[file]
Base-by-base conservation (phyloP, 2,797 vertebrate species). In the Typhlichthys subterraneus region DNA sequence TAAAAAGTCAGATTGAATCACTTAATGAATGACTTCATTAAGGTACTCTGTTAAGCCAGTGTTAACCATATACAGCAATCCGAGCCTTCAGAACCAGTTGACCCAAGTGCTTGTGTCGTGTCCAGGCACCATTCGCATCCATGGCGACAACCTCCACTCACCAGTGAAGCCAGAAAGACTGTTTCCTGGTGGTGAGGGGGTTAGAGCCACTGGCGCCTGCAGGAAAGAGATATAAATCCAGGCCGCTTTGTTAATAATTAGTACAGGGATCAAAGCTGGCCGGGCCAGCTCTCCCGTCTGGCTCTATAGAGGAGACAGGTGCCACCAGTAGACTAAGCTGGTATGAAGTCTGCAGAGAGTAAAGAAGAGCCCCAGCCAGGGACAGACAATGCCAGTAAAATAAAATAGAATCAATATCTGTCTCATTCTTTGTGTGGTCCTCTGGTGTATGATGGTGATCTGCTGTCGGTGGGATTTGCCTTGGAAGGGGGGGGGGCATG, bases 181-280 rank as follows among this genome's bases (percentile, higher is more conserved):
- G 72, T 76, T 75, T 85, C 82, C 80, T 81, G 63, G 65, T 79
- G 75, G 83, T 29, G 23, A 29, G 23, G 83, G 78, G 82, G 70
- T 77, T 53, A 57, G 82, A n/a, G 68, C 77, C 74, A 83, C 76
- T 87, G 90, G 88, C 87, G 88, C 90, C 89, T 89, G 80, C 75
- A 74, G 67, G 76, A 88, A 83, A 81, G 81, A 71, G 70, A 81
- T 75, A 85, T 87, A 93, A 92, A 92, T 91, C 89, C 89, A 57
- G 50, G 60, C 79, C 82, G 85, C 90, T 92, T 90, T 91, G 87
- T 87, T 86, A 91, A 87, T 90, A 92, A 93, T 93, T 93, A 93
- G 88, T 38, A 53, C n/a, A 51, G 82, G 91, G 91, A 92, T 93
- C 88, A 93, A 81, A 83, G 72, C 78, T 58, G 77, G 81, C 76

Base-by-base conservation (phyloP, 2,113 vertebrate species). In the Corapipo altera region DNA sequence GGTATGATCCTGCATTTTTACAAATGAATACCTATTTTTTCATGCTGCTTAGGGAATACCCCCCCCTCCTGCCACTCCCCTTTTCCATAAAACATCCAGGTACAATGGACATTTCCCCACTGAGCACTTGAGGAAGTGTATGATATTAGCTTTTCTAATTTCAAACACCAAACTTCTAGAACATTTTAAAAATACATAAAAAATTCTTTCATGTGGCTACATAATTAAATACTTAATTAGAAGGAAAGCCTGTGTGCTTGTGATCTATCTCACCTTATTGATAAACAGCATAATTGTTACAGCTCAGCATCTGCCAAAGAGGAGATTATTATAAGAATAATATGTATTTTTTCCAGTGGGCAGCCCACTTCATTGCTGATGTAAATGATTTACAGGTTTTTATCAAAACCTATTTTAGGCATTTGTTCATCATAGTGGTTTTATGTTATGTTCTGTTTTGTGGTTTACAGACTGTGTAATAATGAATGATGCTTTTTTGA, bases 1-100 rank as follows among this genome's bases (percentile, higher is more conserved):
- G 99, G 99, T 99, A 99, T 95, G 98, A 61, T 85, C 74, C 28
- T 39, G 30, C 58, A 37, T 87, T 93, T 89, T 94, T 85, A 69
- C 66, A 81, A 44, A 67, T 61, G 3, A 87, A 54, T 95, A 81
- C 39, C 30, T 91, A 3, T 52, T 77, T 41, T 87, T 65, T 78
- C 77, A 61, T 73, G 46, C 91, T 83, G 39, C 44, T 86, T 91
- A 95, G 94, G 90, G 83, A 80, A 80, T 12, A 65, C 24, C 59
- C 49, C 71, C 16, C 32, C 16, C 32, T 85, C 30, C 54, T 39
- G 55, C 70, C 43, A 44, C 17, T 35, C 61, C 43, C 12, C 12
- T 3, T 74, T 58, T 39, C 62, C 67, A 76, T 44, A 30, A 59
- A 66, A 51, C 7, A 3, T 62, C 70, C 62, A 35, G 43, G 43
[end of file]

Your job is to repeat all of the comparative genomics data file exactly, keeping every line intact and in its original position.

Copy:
Base-by-base conservation (phyloP, 2,797 vertebrate species). In the Typhlichthys subterraneus region DNA sequence TAAAAAGTCAGATTGAATCACTTAATGAATGACTTCATTAAGGTACTCTGTTAAGCCAGTGTTAACCATATACAGCAATCCGAGCCTTCAGAACCAGTTGACCCAAGTGCTTGTGTCGTGTCCAGGCACCATTCGCATCCATGGCGACAACCTCCACTCACCAGTGAAGCCAGAAAGACTGTTTCCTGGTGGTGAGGGGGTTAGAGCCACTGGCGCCTGCAGGAAAGAGATATAAATCCAGGCCGCTTTGTTAATAATTAGTACAGGGATCAAAGCTGGCCGGGCCAGCTCTCCCGTCTGGCTCTATAGAGGAGACAGGTGCCACCAGTAGACTAAGCTGGTATGAAGTCTGCAGAGAGTAAAGAAGAGCCCCAGCCAGGGACAGACAATGCCAGTAAAATAAAATAGAATCAATATCTGTCTCATTCTTTGTGTGGTCCTCTGGTGTATGATGGTGATCTGCTGTCGGTGGGATTTGCCTTGGAAGGGGGGGGGGCATG, bases 181-280 rank as follows among this genome's bases (percentile, higher is more conserved):
- G 72, T 76, T 75, T 85, C 82, C 80, T 81, G 63, G 65, T 79
- G 75, G 83, T 29, G 23, A 29, G 23, G 83, G 78, G 82, G 70
- T 77, T 53, A 57, G 82, A n/a, G 68, C 77, C 74, A 83, C 76
- T 87, G 90, G 88, C 87, G 88, C 90, C 89, T 89, G 80, C 75
- A 74, G 67, G 76, A 88, A 83, A 81, G 81, A 71, G 70, A 81
- T 75, A 85, T 87, A 93, A 92, A 92, T 91, C 89, C 89, A 57
- G 50, G 60, C 79, C 82, G 85, C 90, T 92, T 90, T 91, G 87
- T 87, T 86, A 91, A 87, T 90, A 92, A 93, T 93, T 93, A 93
- G 88, T 38, A 53, C n/a, A 51, G 82, G 91, G 91, A 92, T 93
- C 88, A 93, A 81, A 83, G 72, C 78, T 58, G 77, G 81, C 76

Base-by-base conservation (phyloP, 2,113 vertebrate species). In the Corapipo altera region DNA sequence GGTATGATCCTGCATTTTTACAAATGAATACCTATTTTTTCATGCTGCTTAGGGAATACCCCCCCCTCCTGCCACTCCCCTTTTCCATAAAACATCCAGGTACAATGGACATTTCCCCACTGAGCACTTGAGGAAGTGTATGATATTAGCTTTTCTAATTTCAAACACCAAACTTCTAGAACATTTTAAAAATACATAAAAAATTCTTTCATGTGGCTACATAATTAAATACTTAATTAGAAGGAAAGCCTGTGTGCTTGTGATCTATCTCACCTTATTGATAAACAGCATAATTGTTACAGCTCAGCATCTGCCAAAGAGGAGATTATTATAAGAATAATATGTATTTTTTCCAGTGGGCAGCCCACTTCATTGCTGATGTAAATGATTTACAGGTTTTTATCAAAACCTATTTTAGGCATTTGTTCATCATAGTGGTTTTATGTTATGTTCTGTTTTGTGGTTTACAGACTGTGTAATAATGAATGATGCTTTTTTGA, bases 1-100 rank as follows among this genome's bases (percentile, higher is more conserved):
- G 99, G 99, T 99, A 99, T 95, G 98, A 61, T 85, C 74, C 28
- T 39, G 30, C 58, A 37, T 87, T 93, T 89, T 94, T 85, A 69
- C 66, A 81, A 44, A 67, T 61, G 3, A 87, A 54, T 95, A 81
- C 39, C 30, T 91, A 3, T 52, T 77, T 41, T 87, T 65, T 78
- C 77, A 61, T 73, G 46, C 91, T 83, G 39, C 44, T 86, T 91
- A 95, G 94, G 90, G 83, A 80, A 80, T 12, A 65, C 24, C 59
- C 49, C 71, C 16, C 32, C 16, C 32, T 85, C 30, C 54, T 39
- G 55, C 70, C 43, A 44, C 17, T 35, C 61, C 43, C 12, C 12
- T 3, T 74, T 58, T 39, C 62, C 67, A 76, T 44, A 30, A 59
- A 66, A 51, C 7, A 3, T 62, C 70, C 62, A 35, G 43, G 43